Review by Paul Stathakis | December 30, 2013

A wolf in sheep's clothing

Mar­tin Scors­ese is one of the bravest direc­tors work­ing in Hol­ly­wood today. Some­how, with each film project he under­takes he finds a way to test his abil­i­ties as a film­mak­er by push­ing him­self to new lim­its. As crit­ic Roger Ebert once not­ed, “Scors­ese is nev­er on autopi­lot, nev­er pan­ders, nev­er sells out, always goes for broke; to watch his films is to see a man risk­ing his tal­ent, not sim­ply exer­cis­ing it.” His lat­est pic­ture “The Wolf of Wall Street” is his rawest film yet and it fea­tures a dizzy­ing per­for­mance by Leonar­do DiCaprio. Audi­ences have nev­er seen DiCaprio like this on the big screen and I sus­pect those who see the film will leave the the­atre feel­ing the same about Scors­ese. The direc­tor has nev­er been this zany and exper­i­men­tal before.

DiCaprio stars as Jor­dan Belfort, whose book the film is based on. He’s a cocky but con­fi­dent Wall Street bro­ker whose only con­cern is mak­ing more mon­ey. Ear­ly on in the film he talks about the kind of mon­ey he made when he was only 26 years old: “I made 49 mil­lion dol­lars which real­ly pissed me off because it was three shy of a mil­lion a week.” DiCaprio as Belfort nar­rates the sto­ry of his rise and occa­sion­al­ly address­es the audi­ence by speak­ing direct­ly into the cam­era. His sto­ry sounds famil­iar. He start­ed with lit­tle then climbed the finan­cial ech­e­lon to become a mil­lion­aire. But he did­n’t work his way up legal­ly and that’s where his sto­ry becomes com­pli­cat­ed. The FBI notices him, par­tic­u­lar­ly an agent by the name of Patrick Den­ham (played by Kyle Chan­dler) and decides to inves­ti­gate Belfort, his com­pa­ny Strat­ton Oak­mont, and his stock-trad­ing friends. Amongst them is Don­nie Azoff (played by Jon­ah Hill), Belfort’s right-hand man. Like Belfort, Don­nie’s two loves are mon­ey and drugs. With his semi-comedic semi-dra­mat­ic per­for­mance, Hill con­tin­ues to demon­strate that he can bal­ance fun­ny and seri­ous. He was able to do the same along side Brad Pitt in “Mon­ey­ball” (2011).

Also join­ing the cast is Jean Dujardin who in 2011 took home the Oscar for his excep­tion­al work in “The Artist.” In “The Wolf of Wall Street”, Dujardin stars as a Swiss bank man­ag­er. His per­for­mance is amus­ing. The French-born star makes the most of his small part by dis­play­ing once again great comedic tim­ing. Pay close atten­tion to the way he seam­less­ly switch­es from French to Eng­lish and back again, as if none of it was ever script­ed. And then there’s DiCaprio who takes on the chal­lenge of play­ing Belfort with no shame. Anoth­er actor who took sim­i­lar chances this year was Joseph Gor­don-Levitt in “Don Jon” in the role of a young man try­ing to cope with a deep addic­tion to porn. DiCapri­o’s role in “The Wolf of Wall Street” is just as filthy and unapolo­getic. Con­sid­er some of the things he does in this film. He snorts an exag­ger­at­ed amount of cocaine and con­sumes more pills than any­one can keep count of. He also has sex with many escorts. One of them, a dom­i­na­trix, even goes as far as to place a burn­ing can­dle in a not-so-con­ve­nient part of the actor’s body. In anoth­er scene, DiCaprio lit­er­al­ly has to crawl to his car after down­ing pills that leave numb his body and impair some of his sens­es. To wit­ness DiCaprio behave like this is aston­ish­ing. This is a sur­pris­ing per­for­mance, dif­fer­ent from any oth­er role he’s ever played, and it will leave some of his biggest admir­ers incred­i­bly shocked. There are even scenes that call on him to be yelling as he deliv­ers over-the-top moti­va­tion­al speech­es. I can’t imag­ine this role not hav­ing a phys­i­cal impact on DiCaprio at the end of the day.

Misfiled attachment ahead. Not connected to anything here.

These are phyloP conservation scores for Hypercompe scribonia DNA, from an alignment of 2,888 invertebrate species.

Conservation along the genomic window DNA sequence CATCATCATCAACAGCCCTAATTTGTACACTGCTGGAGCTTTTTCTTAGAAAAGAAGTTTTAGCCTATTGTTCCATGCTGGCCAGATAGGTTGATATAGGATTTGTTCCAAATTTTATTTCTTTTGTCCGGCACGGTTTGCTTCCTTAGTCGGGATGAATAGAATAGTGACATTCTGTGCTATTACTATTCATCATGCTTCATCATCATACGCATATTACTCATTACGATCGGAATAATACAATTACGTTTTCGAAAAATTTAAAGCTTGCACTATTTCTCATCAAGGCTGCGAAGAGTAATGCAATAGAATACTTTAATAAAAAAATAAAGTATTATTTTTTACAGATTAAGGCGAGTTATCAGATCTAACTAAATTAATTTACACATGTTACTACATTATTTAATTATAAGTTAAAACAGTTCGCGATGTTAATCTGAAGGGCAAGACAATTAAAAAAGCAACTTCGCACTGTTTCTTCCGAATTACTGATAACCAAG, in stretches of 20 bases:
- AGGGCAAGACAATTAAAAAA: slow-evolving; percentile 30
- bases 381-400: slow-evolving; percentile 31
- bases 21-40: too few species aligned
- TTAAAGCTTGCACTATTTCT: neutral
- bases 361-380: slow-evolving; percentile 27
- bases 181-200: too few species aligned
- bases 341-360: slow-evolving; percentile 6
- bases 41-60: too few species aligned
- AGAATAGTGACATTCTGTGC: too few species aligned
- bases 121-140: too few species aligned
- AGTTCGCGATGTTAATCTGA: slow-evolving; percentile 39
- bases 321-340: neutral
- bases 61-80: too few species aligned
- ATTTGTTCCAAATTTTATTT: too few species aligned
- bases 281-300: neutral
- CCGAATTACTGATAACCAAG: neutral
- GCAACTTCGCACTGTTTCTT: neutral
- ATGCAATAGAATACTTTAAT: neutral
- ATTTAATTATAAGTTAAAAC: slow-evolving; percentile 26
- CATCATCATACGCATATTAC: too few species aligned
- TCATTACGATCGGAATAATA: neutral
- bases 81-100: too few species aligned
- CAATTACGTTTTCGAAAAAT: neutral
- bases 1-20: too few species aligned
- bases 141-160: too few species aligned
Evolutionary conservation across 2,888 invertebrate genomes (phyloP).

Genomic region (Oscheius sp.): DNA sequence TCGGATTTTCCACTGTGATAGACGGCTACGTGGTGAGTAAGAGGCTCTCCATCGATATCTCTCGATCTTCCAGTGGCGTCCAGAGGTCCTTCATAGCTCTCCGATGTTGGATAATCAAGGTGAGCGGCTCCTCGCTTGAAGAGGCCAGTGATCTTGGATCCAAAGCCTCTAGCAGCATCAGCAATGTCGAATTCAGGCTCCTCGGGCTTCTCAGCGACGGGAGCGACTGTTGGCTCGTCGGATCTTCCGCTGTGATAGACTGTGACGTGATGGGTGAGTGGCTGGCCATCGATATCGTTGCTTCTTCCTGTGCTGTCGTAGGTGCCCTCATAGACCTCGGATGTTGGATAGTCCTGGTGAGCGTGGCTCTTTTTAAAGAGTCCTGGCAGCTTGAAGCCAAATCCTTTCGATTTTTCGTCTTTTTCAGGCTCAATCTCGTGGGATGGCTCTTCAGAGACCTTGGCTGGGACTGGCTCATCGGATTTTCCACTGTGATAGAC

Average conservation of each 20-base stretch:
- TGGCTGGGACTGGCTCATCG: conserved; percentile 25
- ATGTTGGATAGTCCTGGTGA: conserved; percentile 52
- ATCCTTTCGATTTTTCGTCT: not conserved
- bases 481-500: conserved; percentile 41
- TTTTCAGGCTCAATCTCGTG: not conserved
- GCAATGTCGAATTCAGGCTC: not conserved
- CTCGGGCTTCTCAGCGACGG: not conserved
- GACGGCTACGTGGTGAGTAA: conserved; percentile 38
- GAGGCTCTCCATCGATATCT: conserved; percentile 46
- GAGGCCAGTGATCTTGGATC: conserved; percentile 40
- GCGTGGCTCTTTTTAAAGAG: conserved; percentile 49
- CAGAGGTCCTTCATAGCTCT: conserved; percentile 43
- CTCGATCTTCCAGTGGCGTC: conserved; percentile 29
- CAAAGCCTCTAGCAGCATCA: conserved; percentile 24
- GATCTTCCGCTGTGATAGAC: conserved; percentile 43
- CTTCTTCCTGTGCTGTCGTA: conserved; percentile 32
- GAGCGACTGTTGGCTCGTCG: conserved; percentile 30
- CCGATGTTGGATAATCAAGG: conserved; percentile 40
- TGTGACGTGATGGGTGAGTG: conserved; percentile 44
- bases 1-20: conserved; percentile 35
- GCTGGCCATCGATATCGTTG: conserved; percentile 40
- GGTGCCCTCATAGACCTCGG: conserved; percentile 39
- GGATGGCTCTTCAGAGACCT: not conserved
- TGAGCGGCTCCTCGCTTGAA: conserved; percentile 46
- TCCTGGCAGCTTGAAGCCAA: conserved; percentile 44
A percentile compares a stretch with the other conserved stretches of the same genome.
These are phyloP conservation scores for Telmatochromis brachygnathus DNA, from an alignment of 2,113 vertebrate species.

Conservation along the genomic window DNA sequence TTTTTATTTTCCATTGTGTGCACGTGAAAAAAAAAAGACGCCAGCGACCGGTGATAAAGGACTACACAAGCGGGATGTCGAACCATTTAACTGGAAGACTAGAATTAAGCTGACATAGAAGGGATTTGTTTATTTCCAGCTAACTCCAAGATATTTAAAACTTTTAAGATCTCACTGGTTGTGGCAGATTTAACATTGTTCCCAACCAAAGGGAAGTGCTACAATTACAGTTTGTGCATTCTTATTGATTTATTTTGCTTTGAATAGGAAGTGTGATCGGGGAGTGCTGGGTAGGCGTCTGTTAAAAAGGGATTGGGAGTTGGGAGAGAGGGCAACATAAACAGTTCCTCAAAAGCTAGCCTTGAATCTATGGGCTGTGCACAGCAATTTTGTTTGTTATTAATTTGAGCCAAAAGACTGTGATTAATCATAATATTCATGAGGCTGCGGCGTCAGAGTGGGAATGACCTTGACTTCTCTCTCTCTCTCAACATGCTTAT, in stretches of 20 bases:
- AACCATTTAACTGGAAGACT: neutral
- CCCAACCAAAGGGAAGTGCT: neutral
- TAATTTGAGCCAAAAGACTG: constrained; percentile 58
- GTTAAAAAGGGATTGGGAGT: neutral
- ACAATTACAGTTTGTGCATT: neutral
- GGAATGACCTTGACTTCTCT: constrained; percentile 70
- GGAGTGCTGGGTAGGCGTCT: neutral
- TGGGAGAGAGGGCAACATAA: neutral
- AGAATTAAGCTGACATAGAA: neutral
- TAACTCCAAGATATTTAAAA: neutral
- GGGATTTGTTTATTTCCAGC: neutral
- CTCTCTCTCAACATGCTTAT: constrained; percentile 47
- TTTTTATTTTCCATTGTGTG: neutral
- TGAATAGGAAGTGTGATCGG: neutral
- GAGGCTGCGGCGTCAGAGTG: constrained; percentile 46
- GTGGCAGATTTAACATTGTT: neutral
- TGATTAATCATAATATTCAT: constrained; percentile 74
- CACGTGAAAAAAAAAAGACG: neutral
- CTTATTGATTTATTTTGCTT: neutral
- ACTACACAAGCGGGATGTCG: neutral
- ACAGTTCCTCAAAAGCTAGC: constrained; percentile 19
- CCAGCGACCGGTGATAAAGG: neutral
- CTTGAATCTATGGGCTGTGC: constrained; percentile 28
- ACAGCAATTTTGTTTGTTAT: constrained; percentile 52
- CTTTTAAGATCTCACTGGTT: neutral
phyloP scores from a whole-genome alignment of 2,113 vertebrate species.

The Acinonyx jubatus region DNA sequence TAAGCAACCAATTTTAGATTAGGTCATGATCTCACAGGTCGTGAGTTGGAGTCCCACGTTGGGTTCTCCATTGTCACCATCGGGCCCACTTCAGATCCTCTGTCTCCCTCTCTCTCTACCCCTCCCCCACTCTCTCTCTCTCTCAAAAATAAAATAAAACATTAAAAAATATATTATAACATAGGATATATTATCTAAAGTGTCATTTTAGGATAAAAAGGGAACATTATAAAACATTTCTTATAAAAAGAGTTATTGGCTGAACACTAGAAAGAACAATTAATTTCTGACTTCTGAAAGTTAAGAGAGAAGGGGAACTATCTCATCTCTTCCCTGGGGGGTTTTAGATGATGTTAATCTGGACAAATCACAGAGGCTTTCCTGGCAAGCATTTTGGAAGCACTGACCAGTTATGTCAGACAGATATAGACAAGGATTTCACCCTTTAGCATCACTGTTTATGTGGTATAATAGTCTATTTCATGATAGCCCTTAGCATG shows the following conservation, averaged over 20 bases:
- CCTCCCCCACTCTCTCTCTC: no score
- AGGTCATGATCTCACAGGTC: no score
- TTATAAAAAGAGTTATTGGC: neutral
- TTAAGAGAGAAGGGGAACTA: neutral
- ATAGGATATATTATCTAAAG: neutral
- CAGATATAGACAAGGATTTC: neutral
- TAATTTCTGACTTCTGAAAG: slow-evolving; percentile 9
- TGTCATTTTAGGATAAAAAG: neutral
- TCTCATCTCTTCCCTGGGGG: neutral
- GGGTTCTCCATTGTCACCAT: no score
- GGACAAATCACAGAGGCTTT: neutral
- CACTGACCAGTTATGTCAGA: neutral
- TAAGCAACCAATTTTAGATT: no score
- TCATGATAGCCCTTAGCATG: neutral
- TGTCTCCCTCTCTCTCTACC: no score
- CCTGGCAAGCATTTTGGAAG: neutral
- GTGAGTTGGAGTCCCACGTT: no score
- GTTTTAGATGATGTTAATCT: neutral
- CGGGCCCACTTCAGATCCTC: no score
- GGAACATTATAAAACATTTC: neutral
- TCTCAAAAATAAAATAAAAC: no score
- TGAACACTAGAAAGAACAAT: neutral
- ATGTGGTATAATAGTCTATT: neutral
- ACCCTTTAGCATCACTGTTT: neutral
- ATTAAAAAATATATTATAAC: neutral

But the crazi­ness of it all does leaves us won­der­ing just how much of this sto­ry is fac­tu­al. A great many parts of the nar­ra­tive are exces­sive and exag­ger­at­ed, espe­cial­ly the amount of drugs that the char­ac­ters con­sume through­out and the abun­dance of female nudi­ty. The real-life char­ac­ters prob­a­bly made that much mon­ey and lived a sim­i­lar kind of fast-paced rich lifestyle. But was it exact­ly like that? Did it hap­pen that way? It’s ques­tion­able. Belfort’s sto­ry does feel rather inflat­ed for the sake of entertainment.

Scors­ese deserves cred­it for at least try­ing some­thing new here. For the cel­e­brat­ed direc­tor to be tak­ing risks this late in his career is a tes­ta­ment to his will­ing­ness to have fun with a medi­um he cher­ish­es so dear­ly. Scors­ese loves movies. He under­stands film bet­ter than any oth­er liv­ing direc­tor. To get an idea of just how obsessed he is with film, watch his doc­u­men­tary “A Per­son­al Jour­ney with Mar­tin Scors­ese Through Amer­i­can Movies” (1998). Scors­ese is a walk­ing film ency­clopae­dia and if you pay close atten­tion to the imagery, as is the case with near­ly all of his films, you can spot homages to some of his favorite movies. Though the direc­tion is on point and the sound­track, Scors­ese-esque in every sense of the term, the sto­ry about this Wall Street wolf quick­ly deflates as it nears the end of its three-hour run­ning time. I don’t believe that anoth­er Scors­ese-DiCaprio pair­ing should be out of the ques­tion. But it’s worth not­ing that their work­ing rela­tion­ship has been at its best when they’ve remained ground­ed. “The Wolf of Wall Street” does­n’t quite suc­ceed because, this time, every­thing is way up in the air.


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